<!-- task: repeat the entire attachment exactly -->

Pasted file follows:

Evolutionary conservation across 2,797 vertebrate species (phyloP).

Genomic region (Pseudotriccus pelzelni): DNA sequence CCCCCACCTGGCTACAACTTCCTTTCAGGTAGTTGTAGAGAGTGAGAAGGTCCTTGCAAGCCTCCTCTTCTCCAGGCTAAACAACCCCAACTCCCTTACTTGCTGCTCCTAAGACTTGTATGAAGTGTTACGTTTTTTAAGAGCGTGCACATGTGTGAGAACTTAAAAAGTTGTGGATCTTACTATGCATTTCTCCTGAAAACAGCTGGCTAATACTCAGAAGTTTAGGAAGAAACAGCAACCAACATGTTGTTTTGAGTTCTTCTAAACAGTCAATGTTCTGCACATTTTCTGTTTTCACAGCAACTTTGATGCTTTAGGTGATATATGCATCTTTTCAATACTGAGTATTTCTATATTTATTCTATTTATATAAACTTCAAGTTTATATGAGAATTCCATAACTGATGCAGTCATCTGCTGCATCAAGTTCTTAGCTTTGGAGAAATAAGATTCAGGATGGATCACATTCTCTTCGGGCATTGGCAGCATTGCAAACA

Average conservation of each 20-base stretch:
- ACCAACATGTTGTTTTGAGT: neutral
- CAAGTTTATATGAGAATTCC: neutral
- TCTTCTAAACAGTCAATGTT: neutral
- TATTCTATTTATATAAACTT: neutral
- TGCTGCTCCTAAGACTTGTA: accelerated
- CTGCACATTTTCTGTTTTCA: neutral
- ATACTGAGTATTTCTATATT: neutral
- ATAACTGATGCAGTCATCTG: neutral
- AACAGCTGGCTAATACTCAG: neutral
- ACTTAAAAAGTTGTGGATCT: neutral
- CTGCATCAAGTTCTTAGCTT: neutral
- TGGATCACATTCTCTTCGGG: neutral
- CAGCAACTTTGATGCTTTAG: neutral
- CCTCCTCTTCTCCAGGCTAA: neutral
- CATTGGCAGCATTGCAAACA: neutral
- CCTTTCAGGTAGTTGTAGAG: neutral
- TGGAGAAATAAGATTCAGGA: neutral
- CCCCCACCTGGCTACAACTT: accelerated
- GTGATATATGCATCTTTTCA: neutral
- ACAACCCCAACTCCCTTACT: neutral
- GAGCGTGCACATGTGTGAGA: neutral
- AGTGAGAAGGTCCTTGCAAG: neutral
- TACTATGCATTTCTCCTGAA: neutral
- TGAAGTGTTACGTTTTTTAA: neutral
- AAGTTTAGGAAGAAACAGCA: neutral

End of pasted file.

Evolutionary conservation across 2,797 vertebrate species (phyloP).

Genomic region (Pseudotriccus pelzelni): DNA sequence CCCCCACCTGGCTACAACTTCCTTTCAGGTAGTTGTAGAGAGTGAGAAGGTCCTTGCAAGCCTCCTCTTCTCCAGGCTAAACAACCCCAACTCCCTTACTTGCTGCTCCTAAGACTTGTATGAAGTGTTACGTTTTTTAAGAGCGTGCACATGTGTGAGAACTTAAAAAGTTGTGGATCTTACTATGCATTTCTCCTGAAAACAGCTGGCTAATACTCAGAAGTTTAGGAAGAAACAGCAACCAACATGTTGTTTTGAGTTCTTCTAAACAGTCAATGTTCTGCACATTTTCTGTTTTCACAGCAACTTTGATGCTTTAGGTGATATATGCATCTTTTCAATACTGAGTATTTCTATATTTATTCTATTTATATAAACTTCAAGTTTATATGAGAATTCCATAACTGATGCAGTCATCTGCTGCATCAAGTTCTTAGCTTTGGAGAAATAAGATTCAGGATGGATCACATTCTCTTCGGGCATTGGCAGCATTGCAAACA

Average conservation of each 20-base stretch:
- ACCAACATGTTGTTTTGAGT: neutral
- CAAGTTTATATGAGAATTCC: neutral
- TCTTCTAAACAGTCAATGTT: neutral
- TATTCTATTTATATAAACTT: neutral
- TGCTGCTCCTAAGACTTGTA: accelerated
- CTGCACATTTTCTGTTTTCA: neutral
- ATACTGAGTATTTCTATATT: neutral
- ATAACTGATGCAGTCATCTG: neutral
- AACAGCTGGCTAATACTCAG: neutral
- ACTTAAAAAGTTGTGGATCT: neutral
- CTGCATCAAGTTCTTAGCTT: neutral
- TGGATCACATTCTCTTCGGG: neutral
- CAGCAACTTTGATGCTTTAG: neutral
- CCTCCTCTTCTCCAGGCTAA: neutral
- CATTGGCAGCATTGCAAACA: neutral
- CCTTTCAGGTAGTTGTAGAG: neutral
- TGGAGAAATAAGATTCAGGA: neutral
- CCCCCACCTGGCTACAACTT: accelerated
- GTGATATATGCATCTTTTCA: neutral
- ACAACCCCAACTCCCTTACT: neutral
- GAGCGTGCACATGTGTGAGA: neutral
- AGTGAGAAGGTCCTTGCAAG: neutral
- TACTATGCATTTCTCCTGAA: neutral
- TGAAGTGTTACGTTTTTTAA: neutral
- AAGTTTAGGAAGAAACAGCA: neutral